As in, a shootout of pedals donated by various people…not like, the community is shooting each other. Like in The Mist. Which was on the other day. And afterwards, I wished it wasn’t. What a terrible movie! And the conjured attempt at tragic irony in the end? Shameful. And Tom Jane is…uh…not good. (‘I’m Tom Jane.’ Name it, and you get one million points…towards the imaginary tally I keep up in my head for something that I don’t know.) I’m hoping this shootout will be much better.

Well, as is my custom (and it was definitely kept up in that last paragraph), I start every pedal shootout with the worst intro you’ve ever read. Don’t blame me. Blame The Mist. Hey, if they didn’t keep making these movies, I wouldn’t have anything to talk about, right? Except more U2, delay, and anti-solos…so maybe you should be glad they keep making movies with Tom Jane in them. Anyway, shootout time. And community shootout time. Three very gracious blog readers here have donated overdrive pedals to this endeavor, making this Guitar for Worship’s first ever, community shootout. And I keep saying ‘donated’ to hopefully trick them into letting me keep the pedals forever instead of shipping them back. I don’t think it’s working, though. So, we have five low gain, transparent overdrive pedals, from four different folks, myself included. And everyone has been very open and gracious, and donated (hehe) these pedals in the hopes of hearing how they compare to other drives; meaning, this wasn’t like, a contest where you submit you’re top fighter and hope to beat all the other drives. It’s just to hear how they compare. Hmm…that sounds anti-climactic. Okay! It’s a fight! Give me your top fighter, and gather around the school yard, folks! Three o’clock high!! Shootout!!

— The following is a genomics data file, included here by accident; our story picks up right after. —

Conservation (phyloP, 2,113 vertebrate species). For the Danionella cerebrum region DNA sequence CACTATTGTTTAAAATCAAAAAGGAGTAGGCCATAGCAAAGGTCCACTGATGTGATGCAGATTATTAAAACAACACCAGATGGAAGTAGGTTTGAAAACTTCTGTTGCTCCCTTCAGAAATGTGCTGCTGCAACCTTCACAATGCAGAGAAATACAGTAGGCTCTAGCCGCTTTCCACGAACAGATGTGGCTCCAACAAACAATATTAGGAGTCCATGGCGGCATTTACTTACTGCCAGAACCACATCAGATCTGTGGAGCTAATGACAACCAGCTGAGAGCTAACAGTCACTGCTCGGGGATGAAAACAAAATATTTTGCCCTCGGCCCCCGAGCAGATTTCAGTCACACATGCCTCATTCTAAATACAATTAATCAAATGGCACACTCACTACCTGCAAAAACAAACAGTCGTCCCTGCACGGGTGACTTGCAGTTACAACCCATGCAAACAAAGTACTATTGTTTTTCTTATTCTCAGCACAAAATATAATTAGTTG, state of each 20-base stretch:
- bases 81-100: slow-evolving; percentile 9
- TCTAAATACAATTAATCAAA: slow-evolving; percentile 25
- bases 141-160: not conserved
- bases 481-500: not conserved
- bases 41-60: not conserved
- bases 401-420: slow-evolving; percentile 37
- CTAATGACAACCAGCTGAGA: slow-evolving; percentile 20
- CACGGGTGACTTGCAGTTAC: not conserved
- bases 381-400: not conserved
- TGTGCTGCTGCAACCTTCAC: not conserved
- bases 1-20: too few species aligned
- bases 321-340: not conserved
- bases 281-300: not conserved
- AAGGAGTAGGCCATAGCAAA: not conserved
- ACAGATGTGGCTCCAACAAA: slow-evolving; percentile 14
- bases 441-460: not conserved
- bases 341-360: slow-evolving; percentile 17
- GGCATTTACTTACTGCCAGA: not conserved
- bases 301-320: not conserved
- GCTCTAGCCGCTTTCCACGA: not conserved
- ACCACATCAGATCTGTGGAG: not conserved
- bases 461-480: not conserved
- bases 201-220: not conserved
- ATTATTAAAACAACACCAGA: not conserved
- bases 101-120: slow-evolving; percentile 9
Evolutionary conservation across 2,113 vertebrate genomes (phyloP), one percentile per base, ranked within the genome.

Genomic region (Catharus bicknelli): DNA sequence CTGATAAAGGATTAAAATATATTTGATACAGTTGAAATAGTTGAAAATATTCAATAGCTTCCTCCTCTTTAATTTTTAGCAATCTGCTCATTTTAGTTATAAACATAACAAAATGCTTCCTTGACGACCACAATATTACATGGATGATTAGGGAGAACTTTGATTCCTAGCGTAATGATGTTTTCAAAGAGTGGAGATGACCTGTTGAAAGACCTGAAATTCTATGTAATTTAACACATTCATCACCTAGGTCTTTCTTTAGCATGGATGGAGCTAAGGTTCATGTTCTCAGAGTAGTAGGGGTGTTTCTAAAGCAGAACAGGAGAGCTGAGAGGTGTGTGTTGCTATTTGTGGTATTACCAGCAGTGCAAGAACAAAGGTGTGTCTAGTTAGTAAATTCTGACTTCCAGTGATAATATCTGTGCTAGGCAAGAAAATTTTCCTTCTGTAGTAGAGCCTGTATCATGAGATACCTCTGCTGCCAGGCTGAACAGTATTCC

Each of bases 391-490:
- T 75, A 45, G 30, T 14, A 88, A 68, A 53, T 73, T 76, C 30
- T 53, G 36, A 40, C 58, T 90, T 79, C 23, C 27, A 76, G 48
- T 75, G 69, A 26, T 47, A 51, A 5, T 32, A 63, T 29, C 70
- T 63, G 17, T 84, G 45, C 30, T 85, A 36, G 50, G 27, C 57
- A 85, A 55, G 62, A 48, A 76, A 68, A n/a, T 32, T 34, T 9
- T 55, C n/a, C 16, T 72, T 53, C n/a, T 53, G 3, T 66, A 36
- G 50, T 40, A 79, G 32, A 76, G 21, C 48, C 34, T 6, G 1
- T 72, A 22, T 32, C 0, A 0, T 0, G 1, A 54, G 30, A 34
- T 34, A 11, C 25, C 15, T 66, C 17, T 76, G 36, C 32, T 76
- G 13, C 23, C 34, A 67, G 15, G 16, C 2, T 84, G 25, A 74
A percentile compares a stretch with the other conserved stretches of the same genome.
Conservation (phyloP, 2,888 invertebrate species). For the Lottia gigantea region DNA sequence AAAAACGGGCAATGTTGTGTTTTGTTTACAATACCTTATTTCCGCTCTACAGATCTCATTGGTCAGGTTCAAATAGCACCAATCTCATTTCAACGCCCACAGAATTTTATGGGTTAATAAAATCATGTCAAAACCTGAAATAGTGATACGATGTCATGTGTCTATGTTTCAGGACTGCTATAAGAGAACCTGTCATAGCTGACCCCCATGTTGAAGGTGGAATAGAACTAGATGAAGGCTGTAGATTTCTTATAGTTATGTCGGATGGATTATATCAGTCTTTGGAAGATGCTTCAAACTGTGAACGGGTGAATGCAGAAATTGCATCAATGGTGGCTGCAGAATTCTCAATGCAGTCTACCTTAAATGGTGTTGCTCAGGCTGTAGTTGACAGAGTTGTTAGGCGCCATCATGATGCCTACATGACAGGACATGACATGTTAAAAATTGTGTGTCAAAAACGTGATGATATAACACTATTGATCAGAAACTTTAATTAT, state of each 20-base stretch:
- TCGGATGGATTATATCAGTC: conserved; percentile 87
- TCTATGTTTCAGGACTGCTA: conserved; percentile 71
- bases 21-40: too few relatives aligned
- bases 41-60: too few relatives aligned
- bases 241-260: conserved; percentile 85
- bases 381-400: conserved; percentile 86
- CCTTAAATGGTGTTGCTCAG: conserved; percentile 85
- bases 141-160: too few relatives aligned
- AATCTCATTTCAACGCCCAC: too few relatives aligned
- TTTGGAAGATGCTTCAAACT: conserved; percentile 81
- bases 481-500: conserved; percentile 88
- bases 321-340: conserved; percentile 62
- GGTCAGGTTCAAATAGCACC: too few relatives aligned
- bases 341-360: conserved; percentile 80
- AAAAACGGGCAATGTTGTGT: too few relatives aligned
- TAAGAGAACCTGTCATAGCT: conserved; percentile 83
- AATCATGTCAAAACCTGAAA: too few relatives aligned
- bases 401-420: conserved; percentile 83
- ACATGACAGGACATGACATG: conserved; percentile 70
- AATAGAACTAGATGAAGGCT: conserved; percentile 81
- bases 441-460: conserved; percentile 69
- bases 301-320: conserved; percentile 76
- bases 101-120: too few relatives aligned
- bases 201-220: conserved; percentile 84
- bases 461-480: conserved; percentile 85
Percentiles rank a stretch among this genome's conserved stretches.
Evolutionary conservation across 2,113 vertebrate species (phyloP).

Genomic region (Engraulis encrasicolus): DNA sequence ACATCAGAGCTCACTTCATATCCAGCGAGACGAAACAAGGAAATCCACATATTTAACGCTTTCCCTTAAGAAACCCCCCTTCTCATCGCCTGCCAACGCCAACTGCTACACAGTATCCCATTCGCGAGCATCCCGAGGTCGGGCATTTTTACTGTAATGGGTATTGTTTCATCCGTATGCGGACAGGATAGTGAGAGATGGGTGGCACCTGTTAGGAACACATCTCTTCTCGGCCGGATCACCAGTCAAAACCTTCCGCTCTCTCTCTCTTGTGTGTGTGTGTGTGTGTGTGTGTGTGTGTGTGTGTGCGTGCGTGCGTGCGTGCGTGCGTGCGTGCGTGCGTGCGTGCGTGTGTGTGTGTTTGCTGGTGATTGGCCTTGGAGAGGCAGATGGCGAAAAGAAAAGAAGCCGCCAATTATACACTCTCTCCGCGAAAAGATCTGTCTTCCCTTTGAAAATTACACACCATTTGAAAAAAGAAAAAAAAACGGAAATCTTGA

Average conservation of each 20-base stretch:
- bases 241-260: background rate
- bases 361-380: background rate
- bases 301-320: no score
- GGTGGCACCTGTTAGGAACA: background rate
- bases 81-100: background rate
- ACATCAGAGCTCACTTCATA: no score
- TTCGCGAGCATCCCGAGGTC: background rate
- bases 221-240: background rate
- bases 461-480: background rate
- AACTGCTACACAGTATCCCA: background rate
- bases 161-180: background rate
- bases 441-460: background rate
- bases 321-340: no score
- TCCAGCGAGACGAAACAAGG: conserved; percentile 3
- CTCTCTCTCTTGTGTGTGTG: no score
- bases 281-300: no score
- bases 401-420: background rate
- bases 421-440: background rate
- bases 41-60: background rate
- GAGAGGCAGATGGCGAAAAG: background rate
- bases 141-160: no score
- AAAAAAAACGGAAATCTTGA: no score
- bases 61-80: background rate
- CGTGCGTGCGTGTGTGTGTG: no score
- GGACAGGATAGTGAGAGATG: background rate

(What is it with apocalyptic thrillers and grocery stores? Tremors, Zombieland, Jumanji….yep…I said Jumanji.)

If you’re still reading, I thank you…dearly. This ended up being one of the coolest shootouts I’ve done, at least for me, because of the quality of pedals involved, and for the chance to hear some pedals that I otherwise may never have gotten around to trying out. And they all ended up excelling in their own ways, which was really cool. And I want them all.

The Players

–Creation Audio Labs Holy Fire

–Tone Monk Seed of Life

–Paul Cochrane Tim (running at 12 volts)

–Analogman King of Tone (side 1 on clean boost most of the time, side 2 on overdrive most of the time, and running at 12 volts)

–Lovepedal Eternity (1 of the 18,050 versions of this pedal…it is a PCB version, but beyond that, it just sounds good. :) )

The Gracious Community Benefactors

–Larry Plaxco
–Donator of the Seed of Life and King of Tone. You can check out his site here: Les Paul Player Doctor.

–Brian Keith
–Donator of the Eternity.

–Jeff White
–Donator of the Holy Fire. (Pedal, that is.)

The Clean Tone and Signal Path

Prairiewood Les Paul (Wolfetone Dr. V pickups at various times, bridge, neck, both, and both with the back coil-tapped)–>

(the five overdrives)–>

Matchless HC30 (EF86 channel)–>

65 Amps birch cab (Celestion Blue and G12H30; in second video, the Blue is the one mic’d)

The Format

The first video is laid out much like most of my demo and shootout videos. The second is a little different, with no talking, and the sound recorded through a dedicated mic and into a tube pre, and then my computer. I did it this way because I wanted to be sure that I did the best videos possible (well, with my current equipment), as everyone was so kind to lend their pedals.

Possible Biases

–I’ve owned the Tim for a long time, and have it set right where I like it with my amp.

–I did not get a definitive answer as to whether the Eternity or Seed of Life could be run at above 9 volts by the time I shot this video, so I played it safe and ran them at the listed 9 volts; which may have put them at a disadvantage if in fact, they can be run at higher voltages and hence, higher headroom.